Fri Aug 24, 2012 10:20 pm
Curious. I was wondering roughly how long a "typical" gyuto lasts with all the thinning/sharpening that goes on. Of course that depends on the type of steel, who's doing the sharpening/thinning, how often...etc.
...before one's knuckles hit the chopping board. 10 years for a SS? 12 for a AS?
Fri Aug 24, 2012 10:53 pm
A home cook vs a professional cook, softer steel vs harder steel, overall height of the blade, etc, will all make a big difference! I have a gyuto that is around 8 years or so old and going strong still, but I am a home cook.
Sat Aug 25, 2012 1:28 am
Yah. Lot's of variables. Just curious. Wanted to get a rough idea. I don't see myself getting my knives sharpened anywhere as often as some of the knifeheads on this forum. So mine should last longer than most (people here).
Planning to have "enough knives" to put in rotation (first sharpened by a "pro"). So that I won't have to make too many trips to the local sharpener downtown.
Don't know if I'll bother trying to learn to sharpen my own knives. Might by a 2-sided stone and give it a try using one of my old knives. If I get into thinning/sharpening...and am happy with my skills...I might start attempting to thin/sharpen my own good knives. If I get bored...then my knives will continue to be sent to the sharpener's.
Sat Aug 25, 2012 2:04 am
Sharpening seems to terrify most people, but it's really not bad at all to learn and do for yourself. Get the 5 piece starter kit from CKTG with the Bester 500, Bester 1200, Rika 5K, deburring block and eye loupe. There are plenty of instructional video's on Youtube and on CKTG's site. There are some professional sharpeners that are very good and understand that the edge on a single bevel Japanese knife is different from a double bevel, different from a Henkels/Wustoff, different from a scissor, different from a lawnmower blade, etc. and use the appropriate tools/methods for each type of edge. Other people just take their knives to a hardware store and all of those blades get sharpened the same on a single stone. I've seen knives come back with burned edges, really rough gouge marks, etc. A "local" sharpener kinda scares me since they often have no clue what they are doing, especially with thinner, harder Japanese knives unless you are lucky and actually have a good sharpener near you!
When you can sharpen a knife yourself, you can tune the edges to how you want them to perform, adjust your angles, etc.
Sat Aug 25, 2012 2:32 am
By "local sharpener" i meant from a Japanese knife shop. Not some "joe-blow" with a grinding wheel at the local Wal Mart.
The guy I'm thinking about taking my knives to uses only synthetic and natural stones, is a chef by day, part owner of a knife shop. He's supposed to be good.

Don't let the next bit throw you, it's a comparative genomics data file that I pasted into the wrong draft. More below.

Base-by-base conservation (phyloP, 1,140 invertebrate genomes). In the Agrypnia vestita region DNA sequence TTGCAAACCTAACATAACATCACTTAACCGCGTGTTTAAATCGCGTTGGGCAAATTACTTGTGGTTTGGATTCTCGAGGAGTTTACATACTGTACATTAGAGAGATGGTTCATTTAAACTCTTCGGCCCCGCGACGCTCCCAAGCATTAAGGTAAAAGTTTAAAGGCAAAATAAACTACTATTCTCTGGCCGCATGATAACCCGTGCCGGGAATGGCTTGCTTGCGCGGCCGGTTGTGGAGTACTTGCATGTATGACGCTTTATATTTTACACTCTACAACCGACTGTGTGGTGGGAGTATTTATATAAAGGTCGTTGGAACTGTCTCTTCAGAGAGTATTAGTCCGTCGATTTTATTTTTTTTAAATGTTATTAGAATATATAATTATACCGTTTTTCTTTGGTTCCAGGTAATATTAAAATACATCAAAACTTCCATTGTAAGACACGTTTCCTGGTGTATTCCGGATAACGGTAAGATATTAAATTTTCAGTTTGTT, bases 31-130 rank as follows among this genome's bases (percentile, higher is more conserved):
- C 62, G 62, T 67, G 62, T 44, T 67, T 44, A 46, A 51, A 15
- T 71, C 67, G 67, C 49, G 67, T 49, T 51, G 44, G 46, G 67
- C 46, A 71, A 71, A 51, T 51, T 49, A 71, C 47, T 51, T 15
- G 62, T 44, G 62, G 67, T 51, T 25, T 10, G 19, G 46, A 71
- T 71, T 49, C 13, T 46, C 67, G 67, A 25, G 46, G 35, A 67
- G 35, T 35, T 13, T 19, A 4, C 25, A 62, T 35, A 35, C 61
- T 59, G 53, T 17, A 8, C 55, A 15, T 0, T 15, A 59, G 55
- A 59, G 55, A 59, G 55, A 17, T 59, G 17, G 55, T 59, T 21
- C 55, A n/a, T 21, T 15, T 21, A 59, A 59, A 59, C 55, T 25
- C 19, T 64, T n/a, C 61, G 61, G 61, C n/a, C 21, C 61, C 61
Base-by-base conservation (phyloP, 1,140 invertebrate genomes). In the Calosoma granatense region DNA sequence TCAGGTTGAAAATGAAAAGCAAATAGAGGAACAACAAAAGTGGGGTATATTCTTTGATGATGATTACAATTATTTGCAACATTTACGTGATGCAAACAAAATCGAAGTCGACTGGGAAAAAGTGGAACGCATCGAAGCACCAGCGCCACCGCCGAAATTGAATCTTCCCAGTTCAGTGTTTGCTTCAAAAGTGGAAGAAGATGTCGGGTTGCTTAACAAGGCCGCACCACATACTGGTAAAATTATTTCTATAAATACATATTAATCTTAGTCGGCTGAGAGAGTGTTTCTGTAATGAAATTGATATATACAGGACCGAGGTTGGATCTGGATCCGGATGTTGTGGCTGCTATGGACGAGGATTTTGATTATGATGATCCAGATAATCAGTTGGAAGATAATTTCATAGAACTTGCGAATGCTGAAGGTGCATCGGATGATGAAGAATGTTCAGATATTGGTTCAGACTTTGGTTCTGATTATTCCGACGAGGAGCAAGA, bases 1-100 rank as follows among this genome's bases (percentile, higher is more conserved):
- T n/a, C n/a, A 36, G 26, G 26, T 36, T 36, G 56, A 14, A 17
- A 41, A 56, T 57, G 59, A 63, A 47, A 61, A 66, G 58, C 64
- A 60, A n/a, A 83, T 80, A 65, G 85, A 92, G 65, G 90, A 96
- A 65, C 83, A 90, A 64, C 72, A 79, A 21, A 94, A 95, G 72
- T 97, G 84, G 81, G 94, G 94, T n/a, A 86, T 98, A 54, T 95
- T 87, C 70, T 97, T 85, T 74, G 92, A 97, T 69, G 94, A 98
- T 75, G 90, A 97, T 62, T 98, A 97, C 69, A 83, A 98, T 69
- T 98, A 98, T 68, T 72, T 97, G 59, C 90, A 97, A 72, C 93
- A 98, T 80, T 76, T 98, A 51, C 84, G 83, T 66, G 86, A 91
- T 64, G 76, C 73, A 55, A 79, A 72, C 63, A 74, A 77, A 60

I'm not really "terrified" as some people are of damaging their knives. Just that I might buy some starter setup. Go at it for a while and throw in the towel. I might not. But you never know. I might get fed up with setting up/procedure/cleanup. I don't know. Might actually get into it and find it relaxing.
Just curious about the longevity of the "typical knife" used by home cooks of chefs. To get a general idea.
Sat Aug 25, 2012 3:57 am
Good, glad it's a good local guy!! Get either the kit or a beston 1200 and rika 5K, great way to maintain the edges the other guy puts on!! If you really hate it, people will jump on those stones quickly!! I like sharpening, it's kinda relaxing!
Sat Aug 25, 2012 9:16 am
Will consider those 2 stones to start. Or something similar (e.g. Naniwa 1000 and the Rika 5000). Didn't think people would be buying slightly used stones. Any how we'll see how this goes. Do I bother buying stones or just send my knives to a sharpener? Hmmm...
Sat Aug 25, 2012 10:00 am
I still have some Wusthof Classics, including a 6" and an 8" chef's knife (similar to a Gyuto) that are in good shape after 40+ years of use, including sharpening by a variety of methods. Of course, I'm a home cook and so they have seen relatively light use over the years, especially the last few years as I've transitioned to J-knives.
Sat Aug 25, 2012 11:23 am
Assuming you aren't doing anything stupid to it, I'll give you an off-the-cuff generalization and say never for a home cook(maybe your kids will), and a decade or so for a pro cook. Of course, that would be an average.
Most people either don't sharpen enough to ever wear it down that much, or they sharpen for fun, and end up buying different knives for fun. It's pretty rare to see a knife that wasn't put though a powered-pull-through sharpener that is legitimately used down to a nub. It's like seeing a car with 1,000,000 miles on it.
Sat Aug 25, 2012 2:04 pm
RDCollins wrote:I still have some Wusthof Classics, including a 6" and an 8" chef's knife (similar to a Gyuto) that are in good shape after 40+ years of use, including sharpening by a variety of methods. Of course, I'm a home cook and so they have seen relatively light use over the years, especially the last few years as I've transitioned to J-knives.
Ok thanks RDC. As I thought. So my J-knives should last me pretty much my lifetime.
No electric sharpeners for me. As I said...I might try sharpening my own knives when I'm satisfied with my skills (after practicing on my old cheap knives). Meanwhile, I plan to have my good JP knives sharpened by a seasoned sharpener. And also being a home cook...my knives should last roughly 40 years as well with the harder steel and "pro" thinning/sharpening.
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